Vanderburgh v. Vanderburgh, 152 Minn. 189, 188 N.W. 276, was an action by the husband to cancel a contract made with the wife for her support while they were living apart. There was no divorce and no question of the power of the court to amend any judgment or decree.
These cases do not appear to be directly in point or to settle the question here presented.
Speaking of agreements of the parties affecting the amount of alimony, 19 C. J. p. 252, states:
"Such an agreement will be sustained if the interests of the wife are amply protected thereby; but the court is not bound by the agreement and may disregard it, especially where it is unfair and inequitable or the amount is inadequate."
Under our statute giving the court the same powers in revising a decree for alimony as it had in the original action, it seems entirely consistent to hold that it may on such revision disregard an agreement of the parties on the subject.
Warren v. Warren, 116 Minn. 458, 133 N.W. 1009, clearly holds that, notwithstanding the fact that a judgment for alimony is based on a stipulation of the parties, the court has authority to make such modification thereof as the changed conditions and circumstances of the parties may from time to time require.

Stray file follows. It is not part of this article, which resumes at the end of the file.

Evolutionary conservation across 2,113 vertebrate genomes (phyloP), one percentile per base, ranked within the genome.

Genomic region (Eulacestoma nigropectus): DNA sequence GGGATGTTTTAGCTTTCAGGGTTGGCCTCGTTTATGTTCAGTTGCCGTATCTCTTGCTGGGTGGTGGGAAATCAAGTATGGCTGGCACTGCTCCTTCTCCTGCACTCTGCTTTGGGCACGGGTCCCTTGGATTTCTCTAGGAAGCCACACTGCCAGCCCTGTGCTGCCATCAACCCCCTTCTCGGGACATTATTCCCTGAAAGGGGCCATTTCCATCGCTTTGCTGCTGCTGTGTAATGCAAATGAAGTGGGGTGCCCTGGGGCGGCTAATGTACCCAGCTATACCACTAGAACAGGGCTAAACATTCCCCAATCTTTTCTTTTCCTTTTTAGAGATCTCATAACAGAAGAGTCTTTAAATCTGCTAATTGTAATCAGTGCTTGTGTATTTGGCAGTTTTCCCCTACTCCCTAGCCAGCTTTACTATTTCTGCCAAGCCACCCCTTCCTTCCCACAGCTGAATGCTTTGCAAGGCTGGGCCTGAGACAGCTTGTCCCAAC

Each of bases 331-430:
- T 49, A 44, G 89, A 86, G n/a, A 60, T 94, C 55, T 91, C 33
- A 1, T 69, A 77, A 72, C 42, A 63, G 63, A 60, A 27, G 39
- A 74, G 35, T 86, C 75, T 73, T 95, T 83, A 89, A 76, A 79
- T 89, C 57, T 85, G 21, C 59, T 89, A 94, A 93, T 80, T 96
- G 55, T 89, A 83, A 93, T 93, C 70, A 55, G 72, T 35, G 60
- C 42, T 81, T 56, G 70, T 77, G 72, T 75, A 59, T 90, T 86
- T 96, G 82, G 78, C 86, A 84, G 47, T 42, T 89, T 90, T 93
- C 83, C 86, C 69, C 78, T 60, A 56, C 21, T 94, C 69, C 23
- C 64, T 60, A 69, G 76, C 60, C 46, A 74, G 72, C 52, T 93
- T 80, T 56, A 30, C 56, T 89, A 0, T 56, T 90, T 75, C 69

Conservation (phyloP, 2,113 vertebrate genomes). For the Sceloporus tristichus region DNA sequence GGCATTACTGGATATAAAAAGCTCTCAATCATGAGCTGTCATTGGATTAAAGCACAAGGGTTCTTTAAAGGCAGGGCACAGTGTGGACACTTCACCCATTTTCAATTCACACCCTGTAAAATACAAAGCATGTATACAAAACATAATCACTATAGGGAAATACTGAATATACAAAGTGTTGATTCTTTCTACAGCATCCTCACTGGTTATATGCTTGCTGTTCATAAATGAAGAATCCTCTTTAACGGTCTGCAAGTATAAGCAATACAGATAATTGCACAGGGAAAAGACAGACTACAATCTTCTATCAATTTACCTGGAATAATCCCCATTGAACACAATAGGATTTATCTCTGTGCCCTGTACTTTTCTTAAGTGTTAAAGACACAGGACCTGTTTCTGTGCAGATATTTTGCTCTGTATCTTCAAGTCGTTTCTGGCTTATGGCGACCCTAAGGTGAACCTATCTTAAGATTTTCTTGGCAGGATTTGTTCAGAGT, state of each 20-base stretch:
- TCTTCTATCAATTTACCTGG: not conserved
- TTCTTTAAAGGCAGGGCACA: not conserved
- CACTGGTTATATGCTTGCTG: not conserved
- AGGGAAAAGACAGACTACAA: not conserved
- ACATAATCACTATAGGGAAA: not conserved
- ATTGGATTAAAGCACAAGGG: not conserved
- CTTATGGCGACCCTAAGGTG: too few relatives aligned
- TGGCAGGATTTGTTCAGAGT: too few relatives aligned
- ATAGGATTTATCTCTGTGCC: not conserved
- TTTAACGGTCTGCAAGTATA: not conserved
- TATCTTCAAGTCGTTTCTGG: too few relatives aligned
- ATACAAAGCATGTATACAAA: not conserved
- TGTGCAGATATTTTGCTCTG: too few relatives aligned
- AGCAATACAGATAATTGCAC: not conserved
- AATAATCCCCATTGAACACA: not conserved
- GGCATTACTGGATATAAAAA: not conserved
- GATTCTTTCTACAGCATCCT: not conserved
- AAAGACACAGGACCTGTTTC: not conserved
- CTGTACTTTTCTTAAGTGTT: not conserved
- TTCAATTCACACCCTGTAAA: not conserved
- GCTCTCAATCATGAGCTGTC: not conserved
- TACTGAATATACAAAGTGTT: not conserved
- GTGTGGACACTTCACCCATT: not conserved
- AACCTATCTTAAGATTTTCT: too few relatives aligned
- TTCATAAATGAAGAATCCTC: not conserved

"Defendant's contention that the subject of alimony was removed from the jurisdiction of the court by the voluntary action of the parties is as untenable as would be a claim that they could effectively agree upon a divorce and its terms. * * * Parties may not, by agreement, oust the court of jurisdiction to award alimony * * *."
The well considered case of Wallace v. Wallace, 74 N.H. 256, 67 A. 580, 13 Ann. Cas. 293, covers every phase of the question now before us. Attention may specially be called to that part of the opinion which holds that, as that portion of the agreement between the parties releasing the defendant from further claims was not incorporated in the decree, it must be inferred that the judge did not approve of the provision or considered that the court had no power to make such an order. The court also concluded that the lower court had no power to make an award of alimony final and not subject to revision contrary to the statute providing for such revision.
In 58 A.L.R. note p. 639, the general rule is stated to: be that where a court has general power to modify a decree for alimony or support, the exercise of that power is not affected by the fact that the decree is based on an agreement entered into by the parties to the action. A long list of cases is cited.
Defendant cites cases from six or seven states tending in some degree to sustain his position. We prefer to follow our prior decisions and the general rule followed in the greater number of states.
The error assigned on the reception of evidence is found not well taken.
The order appealed from is affirmed and plaintiff allowed $200 as attorney's fees in this court, to be taxed with the costs herein.
It is so ordered.